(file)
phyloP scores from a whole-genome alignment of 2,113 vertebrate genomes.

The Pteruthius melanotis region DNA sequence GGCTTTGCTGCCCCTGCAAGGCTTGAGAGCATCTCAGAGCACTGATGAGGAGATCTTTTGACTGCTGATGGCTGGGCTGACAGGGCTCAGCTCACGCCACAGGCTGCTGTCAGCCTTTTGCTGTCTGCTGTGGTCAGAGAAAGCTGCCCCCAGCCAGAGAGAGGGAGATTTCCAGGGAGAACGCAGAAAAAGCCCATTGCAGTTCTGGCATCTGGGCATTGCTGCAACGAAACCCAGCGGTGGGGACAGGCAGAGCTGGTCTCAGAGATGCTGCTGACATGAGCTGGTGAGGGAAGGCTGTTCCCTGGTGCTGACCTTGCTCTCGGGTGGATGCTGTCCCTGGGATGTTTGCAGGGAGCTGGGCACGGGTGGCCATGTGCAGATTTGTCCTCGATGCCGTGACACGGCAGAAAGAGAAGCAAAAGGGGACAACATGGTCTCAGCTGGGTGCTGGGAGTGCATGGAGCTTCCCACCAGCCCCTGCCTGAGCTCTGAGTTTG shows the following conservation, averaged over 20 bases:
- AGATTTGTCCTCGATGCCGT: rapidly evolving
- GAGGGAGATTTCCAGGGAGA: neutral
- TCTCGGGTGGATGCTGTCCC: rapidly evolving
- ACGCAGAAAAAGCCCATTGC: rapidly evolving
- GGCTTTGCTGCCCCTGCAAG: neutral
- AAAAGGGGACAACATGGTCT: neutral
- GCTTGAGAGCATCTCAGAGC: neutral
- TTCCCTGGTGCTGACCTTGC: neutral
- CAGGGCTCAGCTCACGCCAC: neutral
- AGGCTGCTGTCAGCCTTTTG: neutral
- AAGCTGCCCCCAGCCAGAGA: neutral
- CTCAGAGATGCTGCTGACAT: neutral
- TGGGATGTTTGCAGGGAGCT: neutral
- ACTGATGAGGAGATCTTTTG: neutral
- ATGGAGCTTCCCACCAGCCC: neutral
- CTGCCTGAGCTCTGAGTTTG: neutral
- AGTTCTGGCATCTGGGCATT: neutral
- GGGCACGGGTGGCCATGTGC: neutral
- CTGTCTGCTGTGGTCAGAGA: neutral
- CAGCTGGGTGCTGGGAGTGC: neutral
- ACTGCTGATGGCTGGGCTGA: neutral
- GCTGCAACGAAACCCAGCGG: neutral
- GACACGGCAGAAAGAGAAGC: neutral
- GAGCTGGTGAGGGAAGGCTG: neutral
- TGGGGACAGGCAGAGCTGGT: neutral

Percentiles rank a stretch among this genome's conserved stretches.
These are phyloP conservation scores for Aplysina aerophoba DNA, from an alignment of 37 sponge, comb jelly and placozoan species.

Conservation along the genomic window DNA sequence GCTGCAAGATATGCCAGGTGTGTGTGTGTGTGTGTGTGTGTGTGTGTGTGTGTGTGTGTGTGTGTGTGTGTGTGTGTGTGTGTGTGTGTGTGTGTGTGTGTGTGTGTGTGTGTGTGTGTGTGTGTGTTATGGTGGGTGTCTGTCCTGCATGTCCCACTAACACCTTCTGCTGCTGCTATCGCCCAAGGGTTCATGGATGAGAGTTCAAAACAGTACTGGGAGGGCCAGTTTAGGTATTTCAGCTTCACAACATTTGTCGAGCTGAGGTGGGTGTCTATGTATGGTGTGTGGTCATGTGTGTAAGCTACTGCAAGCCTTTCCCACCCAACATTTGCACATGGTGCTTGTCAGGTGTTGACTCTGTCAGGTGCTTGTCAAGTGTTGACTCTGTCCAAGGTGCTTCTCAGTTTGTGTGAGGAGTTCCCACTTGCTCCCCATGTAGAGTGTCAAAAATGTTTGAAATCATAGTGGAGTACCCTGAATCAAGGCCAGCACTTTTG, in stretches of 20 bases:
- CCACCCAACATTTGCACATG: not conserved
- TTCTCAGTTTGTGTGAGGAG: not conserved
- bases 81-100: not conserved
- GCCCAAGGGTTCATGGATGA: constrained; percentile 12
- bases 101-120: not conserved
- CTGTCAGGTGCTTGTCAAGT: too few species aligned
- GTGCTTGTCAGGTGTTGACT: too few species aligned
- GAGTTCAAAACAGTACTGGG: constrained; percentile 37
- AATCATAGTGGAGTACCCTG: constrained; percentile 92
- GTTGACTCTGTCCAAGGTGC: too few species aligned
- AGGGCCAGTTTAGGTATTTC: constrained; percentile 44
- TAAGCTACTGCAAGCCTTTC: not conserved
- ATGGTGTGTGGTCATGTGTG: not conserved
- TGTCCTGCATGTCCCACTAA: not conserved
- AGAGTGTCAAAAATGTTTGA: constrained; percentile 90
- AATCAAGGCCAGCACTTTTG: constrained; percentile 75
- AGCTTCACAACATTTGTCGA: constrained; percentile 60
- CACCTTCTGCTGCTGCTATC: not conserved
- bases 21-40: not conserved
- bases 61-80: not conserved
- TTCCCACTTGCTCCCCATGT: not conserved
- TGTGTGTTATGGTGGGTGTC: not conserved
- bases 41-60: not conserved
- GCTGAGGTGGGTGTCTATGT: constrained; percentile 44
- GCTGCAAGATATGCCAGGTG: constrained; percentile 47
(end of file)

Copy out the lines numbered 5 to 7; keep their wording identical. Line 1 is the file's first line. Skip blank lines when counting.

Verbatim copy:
- TCTCGGGTGGATGCTGTCCC: rapidly evolving
- ACGCAGAAAAAGCCCATTGC: rapidly evolving
- GGCTTTGCTGCCCCTGCAAG: neutral